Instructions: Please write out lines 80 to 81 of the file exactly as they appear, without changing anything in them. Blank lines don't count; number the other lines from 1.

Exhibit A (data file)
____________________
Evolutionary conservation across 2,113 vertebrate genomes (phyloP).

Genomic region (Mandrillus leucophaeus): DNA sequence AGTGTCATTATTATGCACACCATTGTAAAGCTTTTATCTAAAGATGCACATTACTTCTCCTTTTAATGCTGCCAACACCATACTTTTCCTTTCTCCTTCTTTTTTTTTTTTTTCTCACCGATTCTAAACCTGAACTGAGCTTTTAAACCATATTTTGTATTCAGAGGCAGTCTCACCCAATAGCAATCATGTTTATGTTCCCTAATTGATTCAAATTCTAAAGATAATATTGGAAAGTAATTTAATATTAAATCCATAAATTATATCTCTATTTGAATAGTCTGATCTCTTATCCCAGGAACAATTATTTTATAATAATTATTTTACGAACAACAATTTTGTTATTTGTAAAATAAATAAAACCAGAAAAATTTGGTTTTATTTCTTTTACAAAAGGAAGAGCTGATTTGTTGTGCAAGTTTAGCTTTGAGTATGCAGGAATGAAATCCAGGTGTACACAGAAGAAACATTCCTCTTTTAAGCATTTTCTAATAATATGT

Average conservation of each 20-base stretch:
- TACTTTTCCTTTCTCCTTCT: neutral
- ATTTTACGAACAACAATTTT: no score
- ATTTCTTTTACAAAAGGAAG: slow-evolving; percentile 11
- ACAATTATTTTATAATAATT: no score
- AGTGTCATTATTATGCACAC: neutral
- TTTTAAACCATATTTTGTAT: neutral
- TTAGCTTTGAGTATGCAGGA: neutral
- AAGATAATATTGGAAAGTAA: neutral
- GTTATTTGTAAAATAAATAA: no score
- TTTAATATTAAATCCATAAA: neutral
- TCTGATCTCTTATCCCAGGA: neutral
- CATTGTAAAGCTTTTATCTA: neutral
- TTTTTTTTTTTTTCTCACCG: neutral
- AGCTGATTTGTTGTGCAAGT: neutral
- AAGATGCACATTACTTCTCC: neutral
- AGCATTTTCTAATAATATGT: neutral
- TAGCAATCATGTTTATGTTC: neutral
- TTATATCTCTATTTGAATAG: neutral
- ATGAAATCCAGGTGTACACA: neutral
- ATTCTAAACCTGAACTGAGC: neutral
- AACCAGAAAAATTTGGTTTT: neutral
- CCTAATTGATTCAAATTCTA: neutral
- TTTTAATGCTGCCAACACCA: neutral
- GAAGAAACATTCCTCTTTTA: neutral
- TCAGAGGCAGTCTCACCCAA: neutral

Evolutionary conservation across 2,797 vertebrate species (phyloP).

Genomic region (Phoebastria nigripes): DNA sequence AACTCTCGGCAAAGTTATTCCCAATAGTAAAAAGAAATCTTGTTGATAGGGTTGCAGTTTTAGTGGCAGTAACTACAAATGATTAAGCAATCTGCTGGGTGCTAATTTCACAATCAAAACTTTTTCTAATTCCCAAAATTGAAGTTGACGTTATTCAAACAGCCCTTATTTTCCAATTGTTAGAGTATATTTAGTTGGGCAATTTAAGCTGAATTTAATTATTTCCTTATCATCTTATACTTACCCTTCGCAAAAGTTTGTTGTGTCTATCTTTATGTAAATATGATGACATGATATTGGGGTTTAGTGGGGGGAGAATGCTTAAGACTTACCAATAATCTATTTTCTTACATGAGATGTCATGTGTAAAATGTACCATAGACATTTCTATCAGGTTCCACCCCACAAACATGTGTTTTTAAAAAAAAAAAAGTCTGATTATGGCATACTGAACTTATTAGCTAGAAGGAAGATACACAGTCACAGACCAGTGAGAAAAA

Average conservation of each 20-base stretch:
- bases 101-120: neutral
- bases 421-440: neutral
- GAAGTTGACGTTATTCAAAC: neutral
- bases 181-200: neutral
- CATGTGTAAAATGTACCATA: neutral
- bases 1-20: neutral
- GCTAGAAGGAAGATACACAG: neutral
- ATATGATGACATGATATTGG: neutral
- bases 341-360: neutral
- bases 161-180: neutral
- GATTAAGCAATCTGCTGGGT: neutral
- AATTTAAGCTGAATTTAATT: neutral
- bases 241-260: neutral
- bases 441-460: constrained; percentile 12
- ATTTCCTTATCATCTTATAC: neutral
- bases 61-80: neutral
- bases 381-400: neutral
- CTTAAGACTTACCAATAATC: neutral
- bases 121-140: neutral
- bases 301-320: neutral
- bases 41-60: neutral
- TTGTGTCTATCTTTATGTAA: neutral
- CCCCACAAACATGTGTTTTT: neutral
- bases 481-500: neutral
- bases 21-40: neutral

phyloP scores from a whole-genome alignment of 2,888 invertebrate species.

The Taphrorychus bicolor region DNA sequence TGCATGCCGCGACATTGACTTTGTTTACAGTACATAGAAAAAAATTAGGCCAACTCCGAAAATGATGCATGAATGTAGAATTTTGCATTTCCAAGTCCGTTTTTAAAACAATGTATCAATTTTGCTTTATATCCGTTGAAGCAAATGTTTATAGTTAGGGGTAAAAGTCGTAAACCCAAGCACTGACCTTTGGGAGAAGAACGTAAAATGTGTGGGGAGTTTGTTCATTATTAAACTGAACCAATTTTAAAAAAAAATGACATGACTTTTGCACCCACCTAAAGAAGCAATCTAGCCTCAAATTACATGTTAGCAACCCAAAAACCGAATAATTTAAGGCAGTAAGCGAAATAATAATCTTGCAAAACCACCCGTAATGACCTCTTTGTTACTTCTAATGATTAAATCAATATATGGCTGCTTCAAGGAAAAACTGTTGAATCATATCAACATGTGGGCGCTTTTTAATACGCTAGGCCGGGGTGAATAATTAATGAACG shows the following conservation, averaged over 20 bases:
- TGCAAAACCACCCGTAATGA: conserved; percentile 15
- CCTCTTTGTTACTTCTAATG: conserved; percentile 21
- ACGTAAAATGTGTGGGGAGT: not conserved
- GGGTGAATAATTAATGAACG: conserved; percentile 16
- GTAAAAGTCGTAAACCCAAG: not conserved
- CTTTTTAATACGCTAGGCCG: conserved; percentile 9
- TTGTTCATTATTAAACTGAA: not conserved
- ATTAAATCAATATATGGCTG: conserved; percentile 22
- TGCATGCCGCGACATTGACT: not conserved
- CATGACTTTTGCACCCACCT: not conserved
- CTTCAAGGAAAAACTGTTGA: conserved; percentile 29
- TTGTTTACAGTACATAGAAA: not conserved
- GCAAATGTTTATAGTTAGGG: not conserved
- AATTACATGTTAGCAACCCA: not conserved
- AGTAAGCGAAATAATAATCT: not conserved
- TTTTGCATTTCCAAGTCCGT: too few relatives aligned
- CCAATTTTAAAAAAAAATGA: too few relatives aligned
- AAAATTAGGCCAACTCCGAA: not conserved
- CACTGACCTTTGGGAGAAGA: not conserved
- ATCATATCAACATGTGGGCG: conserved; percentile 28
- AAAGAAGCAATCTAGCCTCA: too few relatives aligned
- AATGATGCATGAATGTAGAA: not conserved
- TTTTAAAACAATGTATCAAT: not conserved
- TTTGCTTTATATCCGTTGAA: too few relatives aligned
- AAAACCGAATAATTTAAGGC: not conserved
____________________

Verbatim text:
- AATGATGCATGAATGTAGAA: not conserved
- TTTTAAAACAATGTATCAAT: not conserved